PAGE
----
Turkey’s new naval vessel contract causes alarm

“Turkey has taken a major step in altering the naval balance in the eastern Mediterranean by contracting the construction of a multi-purpose amphibious assault ship that can function as an aircraft carrier, potentially providing Turkey an unprecedented measure of sea control in the region”, Michael Tanchum writes in an article published by Israel’s daily ‘Jerusalem Post’.

Turkey’s Under-secretariat of Defence Industries and Turkish shipyard Sedef Shipbuilding Inc. have signed a contract to build Turkey’s first landing platform dock (LPD) on Thursday, this move was interpreted as “alarming” for Israel, Greece and South Cyprus as it would change the whole security balance in Eastern Mediterranean.

The LPD, expected to be completed by 2021, is a part Turkey’s national ship (MİLGEM) project and the country’s recent moves to develop and improve its own defense industry. Weighing 27,436 tons, 231 meter-long ship will be able to carry 1,200 personnel as well as tanks, helicopters, drones and warplanes with capability of vertical landing and take-off. If built with a ‘ski-jump’ ramp flight deck, the LPD can also be used by some airplanes with horizontal landing and take-off capability. The ship will also include a fully equipped hospital.

The contract was signed during IDEF’15 defence fair, which was a venue to demonstrate Turkey’s booming defence industry.

Spanish shipbuilder Navantia will provide technical assistance for construction of the ship, which will be modeled after Juan Carlos I class L-61 ship used by the Spanish Navy. Tanchum states the LPD will be at least seven times heavier than the largest ships currently possessed by the Turkish navy. Navantia will also build two landing helicopter docks (LHD) for Australia, the HMAS ‘Canberra’ and HMAS ‘Adelaide’, which would be the largest ships of Australian Navy once commissioned.

The LPD will be able to sail non-stop for 50 days, having a range of up to 9,000 nautical miles (17,000 kilometres), which would give the Turkish Navy a strong presence, even in the Atlantic and Indian oceans.

In ‘Jerusalem Post’, Tanchum stated that Turkey’s move will affect Israel, Greece and South Cyprus’ decision on cooperating to extract and export natural gas from the Eastern Mediterranean, while claiming that a comprehensive regional agreement depends on Turkey’s diplomatic moves. He added that the country cannot economically win a naval arms race, pointing out that the LPD alone will cost between $500 million to $1 billion.

Since the 2008 financial crisis, Greece and Greek Cyprus have been more than willing to explore, extract and export the gas reserves in the Eastern Mediterranean while leaving Turkey out of the equation, interpreted as a quick solution for their financial problems and further pressuring Turkey to give more concessions on an isolated Turkish Cyprus.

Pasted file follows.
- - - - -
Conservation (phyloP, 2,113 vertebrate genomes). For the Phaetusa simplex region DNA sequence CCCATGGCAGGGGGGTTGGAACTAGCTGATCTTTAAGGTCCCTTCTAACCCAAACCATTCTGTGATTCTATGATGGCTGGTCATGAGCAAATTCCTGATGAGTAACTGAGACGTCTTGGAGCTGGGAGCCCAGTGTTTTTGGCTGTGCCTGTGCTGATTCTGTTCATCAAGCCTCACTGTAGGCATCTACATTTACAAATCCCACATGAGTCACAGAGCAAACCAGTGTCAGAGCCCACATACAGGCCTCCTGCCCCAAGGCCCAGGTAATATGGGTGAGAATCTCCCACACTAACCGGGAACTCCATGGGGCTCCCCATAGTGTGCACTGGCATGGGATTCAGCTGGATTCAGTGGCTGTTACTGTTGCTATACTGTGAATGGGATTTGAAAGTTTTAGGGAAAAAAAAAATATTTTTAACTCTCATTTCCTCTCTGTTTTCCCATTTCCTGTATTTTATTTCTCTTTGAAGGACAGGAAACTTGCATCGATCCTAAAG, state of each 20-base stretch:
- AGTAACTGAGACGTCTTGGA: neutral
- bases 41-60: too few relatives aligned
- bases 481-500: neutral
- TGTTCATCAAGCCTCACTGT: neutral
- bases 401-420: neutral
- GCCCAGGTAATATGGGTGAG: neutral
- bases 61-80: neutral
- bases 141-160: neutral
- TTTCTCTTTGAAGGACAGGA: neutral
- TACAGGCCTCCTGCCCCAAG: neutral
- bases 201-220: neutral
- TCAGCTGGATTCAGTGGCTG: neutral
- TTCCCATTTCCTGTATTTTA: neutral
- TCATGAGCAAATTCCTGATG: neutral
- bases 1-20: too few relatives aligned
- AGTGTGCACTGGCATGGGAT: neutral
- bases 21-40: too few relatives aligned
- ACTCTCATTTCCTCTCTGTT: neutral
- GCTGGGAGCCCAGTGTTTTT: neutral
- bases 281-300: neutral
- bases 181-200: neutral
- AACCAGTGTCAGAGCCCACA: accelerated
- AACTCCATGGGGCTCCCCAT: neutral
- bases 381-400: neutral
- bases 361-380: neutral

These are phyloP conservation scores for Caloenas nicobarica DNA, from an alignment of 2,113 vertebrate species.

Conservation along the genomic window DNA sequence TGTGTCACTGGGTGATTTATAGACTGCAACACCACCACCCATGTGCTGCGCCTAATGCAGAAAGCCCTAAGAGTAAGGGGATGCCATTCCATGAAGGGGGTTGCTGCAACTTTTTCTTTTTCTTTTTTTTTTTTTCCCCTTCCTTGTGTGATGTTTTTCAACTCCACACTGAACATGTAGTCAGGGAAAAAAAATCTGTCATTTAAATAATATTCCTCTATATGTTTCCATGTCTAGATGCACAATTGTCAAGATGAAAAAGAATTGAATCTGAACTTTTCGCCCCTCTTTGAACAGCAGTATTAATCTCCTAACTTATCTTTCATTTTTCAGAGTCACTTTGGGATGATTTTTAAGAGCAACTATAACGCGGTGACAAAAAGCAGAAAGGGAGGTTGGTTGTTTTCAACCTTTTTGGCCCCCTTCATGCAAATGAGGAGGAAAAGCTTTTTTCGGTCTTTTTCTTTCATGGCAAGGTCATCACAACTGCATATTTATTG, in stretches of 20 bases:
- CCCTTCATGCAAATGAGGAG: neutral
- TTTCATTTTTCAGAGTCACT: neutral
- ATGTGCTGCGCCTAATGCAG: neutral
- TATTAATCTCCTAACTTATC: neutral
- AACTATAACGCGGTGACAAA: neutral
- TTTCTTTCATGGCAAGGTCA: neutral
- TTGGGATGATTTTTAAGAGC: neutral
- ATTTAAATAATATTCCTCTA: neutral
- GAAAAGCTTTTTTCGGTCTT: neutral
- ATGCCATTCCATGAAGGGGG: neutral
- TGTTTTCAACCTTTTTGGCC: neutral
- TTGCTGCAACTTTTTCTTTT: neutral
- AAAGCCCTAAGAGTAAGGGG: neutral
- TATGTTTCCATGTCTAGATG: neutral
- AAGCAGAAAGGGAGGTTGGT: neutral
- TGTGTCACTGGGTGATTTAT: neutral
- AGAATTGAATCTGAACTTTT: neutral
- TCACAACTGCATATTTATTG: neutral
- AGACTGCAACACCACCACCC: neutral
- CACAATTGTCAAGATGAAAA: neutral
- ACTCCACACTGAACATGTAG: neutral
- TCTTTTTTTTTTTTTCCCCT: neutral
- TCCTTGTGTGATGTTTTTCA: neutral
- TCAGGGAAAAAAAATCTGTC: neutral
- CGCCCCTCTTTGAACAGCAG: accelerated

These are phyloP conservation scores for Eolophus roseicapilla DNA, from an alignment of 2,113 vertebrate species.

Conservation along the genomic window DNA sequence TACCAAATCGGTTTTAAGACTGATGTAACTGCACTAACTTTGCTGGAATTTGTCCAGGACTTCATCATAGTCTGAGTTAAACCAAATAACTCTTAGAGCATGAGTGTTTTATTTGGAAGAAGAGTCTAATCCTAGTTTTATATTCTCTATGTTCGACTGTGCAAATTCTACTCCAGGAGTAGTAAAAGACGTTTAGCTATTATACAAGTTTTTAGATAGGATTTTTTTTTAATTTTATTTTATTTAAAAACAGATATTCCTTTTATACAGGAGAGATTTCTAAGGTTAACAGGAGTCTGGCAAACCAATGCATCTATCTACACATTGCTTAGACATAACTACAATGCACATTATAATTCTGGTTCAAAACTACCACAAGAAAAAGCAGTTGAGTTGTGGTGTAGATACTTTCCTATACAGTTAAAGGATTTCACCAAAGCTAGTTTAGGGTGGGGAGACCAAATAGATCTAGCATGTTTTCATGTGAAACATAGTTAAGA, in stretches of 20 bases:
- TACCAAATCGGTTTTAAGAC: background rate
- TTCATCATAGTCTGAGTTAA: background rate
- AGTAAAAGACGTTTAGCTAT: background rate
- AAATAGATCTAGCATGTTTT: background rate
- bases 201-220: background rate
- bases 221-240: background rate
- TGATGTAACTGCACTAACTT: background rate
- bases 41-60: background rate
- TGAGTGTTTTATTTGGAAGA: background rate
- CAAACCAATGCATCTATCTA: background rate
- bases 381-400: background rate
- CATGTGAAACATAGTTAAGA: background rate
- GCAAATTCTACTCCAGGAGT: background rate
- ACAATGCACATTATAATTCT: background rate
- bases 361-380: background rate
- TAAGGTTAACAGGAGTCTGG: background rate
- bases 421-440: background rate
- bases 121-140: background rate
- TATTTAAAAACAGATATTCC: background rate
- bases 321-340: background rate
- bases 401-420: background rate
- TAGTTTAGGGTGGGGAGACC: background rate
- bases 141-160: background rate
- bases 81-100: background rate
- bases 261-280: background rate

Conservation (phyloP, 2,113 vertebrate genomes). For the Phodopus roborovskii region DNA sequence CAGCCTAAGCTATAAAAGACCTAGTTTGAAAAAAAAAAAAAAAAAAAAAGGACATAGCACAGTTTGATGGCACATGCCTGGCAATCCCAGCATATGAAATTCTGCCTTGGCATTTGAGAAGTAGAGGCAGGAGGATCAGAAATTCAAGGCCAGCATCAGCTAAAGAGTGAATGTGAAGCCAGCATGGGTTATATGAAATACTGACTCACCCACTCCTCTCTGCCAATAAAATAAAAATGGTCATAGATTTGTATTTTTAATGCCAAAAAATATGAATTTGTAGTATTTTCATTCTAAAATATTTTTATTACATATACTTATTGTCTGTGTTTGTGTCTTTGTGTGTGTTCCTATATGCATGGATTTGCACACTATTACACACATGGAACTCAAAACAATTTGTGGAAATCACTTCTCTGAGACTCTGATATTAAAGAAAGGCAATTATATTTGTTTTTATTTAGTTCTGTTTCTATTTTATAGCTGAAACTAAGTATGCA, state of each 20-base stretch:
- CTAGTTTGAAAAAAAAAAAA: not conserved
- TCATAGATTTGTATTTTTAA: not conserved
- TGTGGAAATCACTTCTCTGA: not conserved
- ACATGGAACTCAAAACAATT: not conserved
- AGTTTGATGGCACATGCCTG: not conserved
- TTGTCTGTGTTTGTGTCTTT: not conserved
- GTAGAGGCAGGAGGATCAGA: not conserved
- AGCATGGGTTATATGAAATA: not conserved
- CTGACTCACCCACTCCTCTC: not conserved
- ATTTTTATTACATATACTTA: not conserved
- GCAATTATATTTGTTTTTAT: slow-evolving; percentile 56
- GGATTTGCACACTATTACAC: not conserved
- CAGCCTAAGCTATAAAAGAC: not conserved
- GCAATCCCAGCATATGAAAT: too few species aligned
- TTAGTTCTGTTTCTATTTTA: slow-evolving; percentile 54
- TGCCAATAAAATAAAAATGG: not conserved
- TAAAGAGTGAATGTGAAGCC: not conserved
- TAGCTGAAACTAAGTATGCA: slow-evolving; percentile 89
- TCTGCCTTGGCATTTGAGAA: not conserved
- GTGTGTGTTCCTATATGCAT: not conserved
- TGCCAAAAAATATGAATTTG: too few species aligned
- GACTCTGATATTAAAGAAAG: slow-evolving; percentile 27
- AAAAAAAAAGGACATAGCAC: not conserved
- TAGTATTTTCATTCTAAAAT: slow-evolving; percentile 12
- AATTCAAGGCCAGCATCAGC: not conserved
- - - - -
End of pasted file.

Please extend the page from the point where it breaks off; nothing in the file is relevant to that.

Trying to emphasise that Turkey’s move primarily targets Israel, Greece and Greek Cyprus, Tanchum quotes the Commander of the Turkish Navy, Admiral Bülent Bostanoğlu, in a speech related to MILGEM, in which he stated an “energy-based” maritime threat perception for Turkey, while the Eastern Mediterranean was the navy’s “highest priority.” Tanchum also points out that Turkey has begun to list Israel within the National Security Policy Document (Milli Guvenlik Siyaseti Belgesi) in 2010, quoting then-prime minister Recep Tayyip Erdoğan stating that“The Eastern Mediterranean will see Turkish battleships frequently.”

‘Sabah’ states that Turkey’s move came at a time when North Africa, the Mediterranean region, the Ukraine and the Black Sea, are in turmoil.

In 2011, during the height of Libyan Civil War, Turkey successfully managed to evacuate its citizens along with many foreign nationals, as well as many wounded Libyans to be treated in Turkish hospitals. To conduct these operations, Turkey had to spare two civilian ferries operating in the Marmara Sea. In the last four years, similar scenarios were replayed in Tunisia, Egypt, Yemen and Syria, and Turkey had to evacuate thousands of its citizens from conflict zones and played an important humanitarian role as a leading country in the region.

The need for a ship to properly conduct such operations, while empowering the Turkish Navy and its responsive capability, had long been stressed by Turkish strategists and media circles.

Meanwhile, 2010 was the year that ten unarmed activists were killed by Israeli Defence Forces (IDF) when their flotilla carrying humanitarian aid was unlawfully raided in the Eastern Mediterranean’s international waters.

Daily Sabah, Jerusalem Post

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